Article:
• To achieve these reductions, Virginia’s 2019 plan includes planting 30,000 trees to absorb runoff (that’s 38 times the 799 trees in its last plan), and installing 4,564 acres of pavement permeable to rain (instead of the 52 acres of permeable pavement proposed back in 2012), among other changes.

EIP’s report makes the following recommendations for solutions to the problem:
1) Planning at all levels of government – from the federal government down to the county and city level – must take into account the fact that rainfall in the Bay region is increasing in both total volume and intensity. Stormwater control projects and infrastructure must be designed to current and future rainfall patterns, not historic averages from decades ago.

2) EPA must take a more active leadership role and require Pennsylvania and Maryland to strengthen their stormwater control plans and account for climate change. Instead of backtracking, Pennsylvania and Maryland should expand the stormwater pollution projects in their Phase III Watershed Implementation Plans.

3) EPA should require Pennsylvania to commit substantially more resources to its Bay cleanup effort, which has been far behind the other states. Federal actions could include the denial of permit approvals for major construction projects in Pennsylvania and a demand that the Commonwealth upgrade its leaky combined stormwater and sewage systems, including in Harrisburg.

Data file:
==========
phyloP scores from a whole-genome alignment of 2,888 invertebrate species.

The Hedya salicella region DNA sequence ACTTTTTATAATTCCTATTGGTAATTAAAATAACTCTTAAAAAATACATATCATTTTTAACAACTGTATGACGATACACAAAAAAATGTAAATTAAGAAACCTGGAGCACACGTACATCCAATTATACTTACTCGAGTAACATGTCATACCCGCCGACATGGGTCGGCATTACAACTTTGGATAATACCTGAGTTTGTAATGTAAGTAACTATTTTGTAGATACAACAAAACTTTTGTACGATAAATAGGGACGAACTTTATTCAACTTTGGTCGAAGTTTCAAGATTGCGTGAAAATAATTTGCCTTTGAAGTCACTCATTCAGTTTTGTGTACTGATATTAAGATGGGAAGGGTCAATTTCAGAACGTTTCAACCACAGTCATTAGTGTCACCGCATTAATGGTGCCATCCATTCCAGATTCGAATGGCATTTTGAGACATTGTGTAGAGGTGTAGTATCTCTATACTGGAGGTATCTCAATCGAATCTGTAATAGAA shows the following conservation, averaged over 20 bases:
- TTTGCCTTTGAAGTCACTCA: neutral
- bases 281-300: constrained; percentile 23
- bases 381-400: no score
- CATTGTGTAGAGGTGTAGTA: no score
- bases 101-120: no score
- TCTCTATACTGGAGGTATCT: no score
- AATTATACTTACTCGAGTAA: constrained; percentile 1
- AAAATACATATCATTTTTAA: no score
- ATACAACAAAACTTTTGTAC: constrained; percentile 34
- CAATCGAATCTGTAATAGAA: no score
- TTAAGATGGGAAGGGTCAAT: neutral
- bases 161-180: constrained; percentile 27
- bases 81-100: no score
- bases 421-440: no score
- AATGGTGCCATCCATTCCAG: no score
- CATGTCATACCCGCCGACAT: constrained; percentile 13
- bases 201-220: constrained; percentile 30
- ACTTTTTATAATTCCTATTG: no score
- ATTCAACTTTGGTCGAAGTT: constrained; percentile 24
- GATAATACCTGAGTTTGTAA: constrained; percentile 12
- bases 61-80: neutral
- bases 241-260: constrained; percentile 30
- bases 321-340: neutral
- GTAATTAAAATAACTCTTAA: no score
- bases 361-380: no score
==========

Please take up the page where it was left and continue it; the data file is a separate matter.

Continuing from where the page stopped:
4) States and municipalities across the Chesapeake region should invest more in stormwater control projects, such as the construction of artificial wetlands, ponds, rain gardens and the conversion of parking lots and other impervious surfaces to green areas that absorb rain. These projects not only control runoff pollution, they also help address environmental justice issues by creating green spaces in urban areas that are often dominated by blacktop.

5) Because stormwater control projects are expensive, EPA and Congress should provide substantial federal funds to state and local governments to help pay for these projects, which create jobs. Such federal investments would be a healthy economic stimulus package to help the nation rebound from the COVID-19 recession.

For a copy of the report, click here.

The Environmental Integrity Project is an 18-year-old nonprofit organization, based in Washington, D.C., that is dedicated to strengthening public policy and enforcing environmental laws to protect public health.

Waterkeepers Chesapeake is a coalition of seventeen independent Waterkeeper programs working to make the waters of the Chesapeake and Coastal Bays swimmable, fishable and drinkable.

The Lower Susquehanna Riverkeeper is fights to protect and clean up the Susquehanna River, the largest tributary to the Chesapeake Bay.